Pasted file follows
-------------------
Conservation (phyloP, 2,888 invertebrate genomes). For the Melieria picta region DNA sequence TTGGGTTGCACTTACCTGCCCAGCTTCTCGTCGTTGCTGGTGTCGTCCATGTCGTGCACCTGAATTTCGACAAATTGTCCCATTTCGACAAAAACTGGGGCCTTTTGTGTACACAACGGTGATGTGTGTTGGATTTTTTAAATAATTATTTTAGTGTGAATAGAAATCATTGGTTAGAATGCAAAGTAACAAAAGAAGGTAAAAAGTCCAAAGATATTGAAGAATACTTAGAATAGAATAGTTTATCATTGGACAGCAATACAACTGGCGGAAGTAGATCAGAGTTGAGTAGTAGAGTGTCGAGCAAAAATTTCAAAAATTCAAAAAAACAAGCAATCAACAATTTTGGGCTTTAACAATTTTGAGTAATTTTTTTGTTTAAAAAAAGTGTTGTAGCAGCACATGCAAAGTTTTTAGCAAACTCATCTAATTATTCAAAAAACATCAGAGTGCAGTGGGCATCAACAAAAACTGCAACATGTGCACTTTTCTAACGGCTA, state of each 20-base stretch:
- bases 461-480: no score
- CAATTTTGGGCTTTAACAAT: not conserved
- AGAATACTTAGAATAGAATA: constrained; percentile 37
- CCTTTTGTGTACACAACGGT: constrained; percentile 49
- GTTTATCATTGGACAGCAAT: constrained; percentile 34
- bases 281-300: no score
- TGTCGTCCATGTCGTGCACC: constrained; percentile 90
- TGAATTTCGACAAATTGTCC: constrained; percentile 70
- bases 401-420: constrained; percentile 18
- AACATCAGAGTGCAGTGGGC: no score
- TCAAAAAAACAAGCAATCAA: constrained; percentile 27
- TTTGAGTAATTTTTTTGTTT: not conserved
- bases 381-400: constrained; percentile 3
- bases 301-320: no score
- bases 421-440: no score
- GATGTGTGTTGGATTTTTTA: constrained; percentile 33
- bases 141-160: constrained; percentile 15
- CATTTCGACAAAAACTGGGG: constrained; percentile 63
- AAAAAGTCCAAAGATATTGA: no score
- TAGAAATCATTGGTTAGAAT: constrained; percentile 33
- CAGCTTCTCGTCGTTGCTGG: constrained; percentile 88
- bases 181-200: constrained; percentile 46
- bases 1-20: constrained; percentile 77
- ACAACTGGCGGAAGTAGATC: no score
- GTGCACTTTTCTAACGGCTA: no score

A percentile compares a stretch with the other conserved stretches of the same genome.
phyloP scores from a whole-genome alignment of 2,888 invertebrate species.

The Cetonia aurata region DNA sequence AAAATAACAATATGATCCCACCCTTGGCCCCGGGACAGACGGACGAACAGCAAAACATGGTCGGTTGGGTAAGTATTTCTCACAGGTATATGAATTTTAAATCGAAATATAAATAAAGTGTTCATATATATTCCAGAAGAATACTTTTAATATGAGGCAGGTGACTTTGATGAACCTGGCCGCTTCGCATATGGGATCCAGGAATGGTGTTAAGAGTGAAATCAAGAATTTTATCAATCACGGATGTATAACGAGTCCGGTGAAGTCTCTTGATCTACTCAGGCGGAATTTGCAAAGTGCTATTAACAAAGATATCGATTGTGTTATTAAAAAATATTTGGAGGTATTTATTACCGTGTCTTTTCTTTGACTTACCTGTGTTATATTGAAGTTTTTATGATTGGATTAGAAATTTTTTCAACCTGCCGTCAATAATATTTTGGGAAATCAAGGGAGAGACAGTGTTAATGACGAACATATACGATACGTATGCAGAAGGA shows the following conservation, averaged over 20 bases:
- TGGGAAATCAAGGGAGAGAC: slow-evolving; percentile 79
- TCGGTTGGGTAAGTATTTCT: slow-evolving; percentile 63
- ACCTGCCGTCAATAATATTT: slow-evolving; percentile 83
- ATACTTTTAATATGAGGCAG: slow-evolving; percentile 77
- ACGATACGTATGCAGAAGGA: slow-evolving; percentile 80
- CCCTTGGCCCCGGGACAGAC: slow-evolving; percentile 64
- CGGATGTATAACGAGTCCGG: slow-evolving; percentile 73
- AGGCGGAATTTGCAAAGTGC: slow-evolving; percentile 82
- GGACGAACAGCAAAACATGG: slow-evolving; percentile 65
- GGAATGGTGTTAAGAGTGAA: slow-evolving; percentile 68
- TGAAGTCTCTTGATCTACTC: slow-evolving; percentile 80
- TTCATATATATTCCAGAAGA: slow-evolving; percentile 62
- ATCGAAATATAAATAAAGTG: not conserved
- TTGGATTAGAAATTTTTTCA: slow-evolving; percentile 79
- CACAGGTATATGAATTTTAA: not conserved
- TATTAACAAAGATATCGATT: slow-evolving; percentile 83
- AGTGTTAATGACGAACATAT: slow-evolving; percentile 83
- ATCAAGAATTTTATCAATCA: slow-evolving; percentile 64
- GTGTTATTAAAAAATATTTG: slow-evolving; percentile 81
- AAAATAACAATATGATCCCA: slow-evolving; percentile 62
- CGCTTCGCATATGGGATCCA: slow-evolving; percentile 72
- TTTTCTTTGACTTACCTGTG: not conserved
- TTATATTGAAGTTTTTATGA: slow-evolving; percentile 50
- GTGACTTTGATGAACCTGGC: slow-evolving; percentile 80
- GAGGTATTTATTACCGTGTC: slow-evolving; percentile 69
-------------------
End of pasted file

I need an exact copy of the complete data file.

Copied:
Conservation (phyloP, 2,888 invertebrate genomes). For the Melieria picta region DNA sequence TTGGGTTGCACTTACCTGCCCAGCTTCTCGTCGTTGCTGGTGTCGTCCATGTCGTGCACCTGAATTTCGACAAATTGTCCCATTTCGACAAAAACTGGGGCCTTTTGTGTACACAACGGTGATGTGTGTTGGATTTTTTAAATAATTATTTTAGTGTGAATAGAAATCATTGGTTAGAATGCAAAGTAACAAAAGAAGGTAAAAAGTCCAAAGATATTGAAGAATACTTAGAATAGAATAGTTTATCATTGGACAGCAATACAACTGGCGGAAGTAGATCAGAGTTGAGTAGTAGAGTGTCGAGCAAAAATTTCAAAAATTCAAAAAAACAAGCAATCAACAATTTTGGGCTTTAACAATTTTGAGTAATTTTTTTGTTTAAAAAAAGTGTTGTAGCAGCACATGCAAAGTTTTTAGCAAACTCATCTAATTATTCAAAAAACATCAGAGTGCAGTGGGCATCAACAAAAACTGCAACATGTGCACTTTTCTAACGGCTA, state of each 20-base stretch:
- bases 461-480: no score
- CAATTTTGGGCTTTAACAAT: not conserved
- AGAATACTTAGAATAGAATA: constrained; percentile 37
- CCTTTTGTGTACACAACGGT: constrained; percentile 49
- GTTTATCATTGGACAGCAAT: constrained; percentile 34
- bases 281-300: no score
- TGTCGTCCATGTCGTGCACC: constrained; percentile 90
- TGAATTTCGACAAATTGTCC: constrained; percentile 70
- bases 401-420: constrained; percentile 18
- AACATCAGAGTGCAGTGGGC: no score
- TCAAAAAAACAAGCAATCAA: constrained; percentile 27
- TTTGAGTAATTTTTTTGTTT: not conserved
- bases 381-400: constrained; percentile 3
- bases 301-320: no score
- bases 421-440: no score
- GATGTGTGTTGGATTTTTTA: constrained; percentile 33
- bases 141-160: constrained; percentile 15
- CATTTCGACAAAAACTGGGG: constrained; percentile 63
- AAAAAGTCCAAAGATATTGA: no score
- TAGAAATCATTGGTTAGAAT: constrained; percentile 33
- CAGCTTCTCGTCGTTGCTGG: constrained; percentile 88
- bases 181-200: constrained; percentile 46
- bases 1-20: constrained; percentile 77
- ACAACTGGCGGAAGTAGATC: no score
- GTGCACTTTTCTAACGGCTA: no score

A percentile compares a stretch with the other conserved stretches of the same genome.
phyloP scores from a whole-genome alignment of 2,888 invertebrate species.

The Cetonia aurata region DNA sequence AAAATAACAATATGATCCCACCCTTGGCCCCGGGACAGACGGACGAACAGCAAAACATGGTCGGTTGGGTAAGTATTTCTCACAGGTATATGAATTTTAAATCGAAATATAAATAAAGTGTTCATATATATTCCAGAAGAATACTTTTAATATGAGGCAGGTGACTTTGATGAACCTGGCCGCTTCGCATATGGGATCCAGGAATGGTGTTAAGAGTGAAATCAAGAATTTTATCAATCACGGATGTATAACGAGTCCGGTGAAGTCTCTTGATCTACTCAGGCGGAATTTGCAAAGTGCTATTAACAAAGATATCGATTGTGTTATTAAAAAATATTTGGAGGTATTTATTACCGTGTCTTTTCTTTGACTTACCTGTGTTATATTGAAGTTTTTATGATTGGATTAGAAATTTTTTCAACCTGCCGTCAATAATATTTTGGGAAATCAAGGGAGAGACAGTGTTAATGACGAACATATACGATACGTATGCAGAAGGA shows the following conservation, averaged over 20 bases:
- TGGGAAATCAAGGGAGAGAC: slow-evolving; percentile 79
- TCGGTTGGGTAAGTATTTCT: slow-evolving; percentile 63
- ACCTGCCGTCAATAATATTT: slow-evolving; percentile 83
- ATACTTTTAATATGAGGCAG: slow-evolving; percentile 77
- ACGATACGTATGCAGAAGGA: slow-evolving; percentile 80
- CCCTTGGCCCCGGGACAGAC: slow-evolving; percentile 64
- CGGATGTATAACGAGTCCGG: slow-evolving; percentile 73
- AGGCGGAATTTGCAAAGTGC: slow-evolving; percentile 82
- GGACGAACAGCAAAACATGG: slow-evolving; percentile 65
- GGAATGGTGTTAAGAGTGAA: slow-evolving; percentile 68
- TGAAGTCTCTTGATCTACTC: slow-evolving; percentile 80
- TTCATATATATTCCAGAAGA: slow-evolving; percentile 62
- ATCGAAATATAAATAAAGTG: not conserved
- TTGGATTAGAAATTTTTTCA: slow-evolving; percentile 79
- CACAGGTATATGAATTTTAA: not conserved
- TATTAACAAAGATATCGATT: slow-evolving; percentile 83
- AGTGTTAATGACGAACATAT: slow-evolving; percentile 83
- ATCAAGAATTTTATCAATCA: slow-evolving; percentile 64
- GTGTTATTAAAAAATATTTG: slow-evolving; percentile 81
- AAAATAACAATATGATCCCA: slow-evolving; percentile 62
- CGCTTCGCATATGGGATCCA: slow-evolving; percentile 72
- TTTTCTTTGACTTACCTGTG: not conserved
- TTATATTGAAGTTTTTATGA: slow-evolving; percentile 50
- GTGACTTTGATGAACCTGGC: slow-evolving; percentile 80
- GAGGTATTTATTACCGTGTC: slow-evolving; percentile 69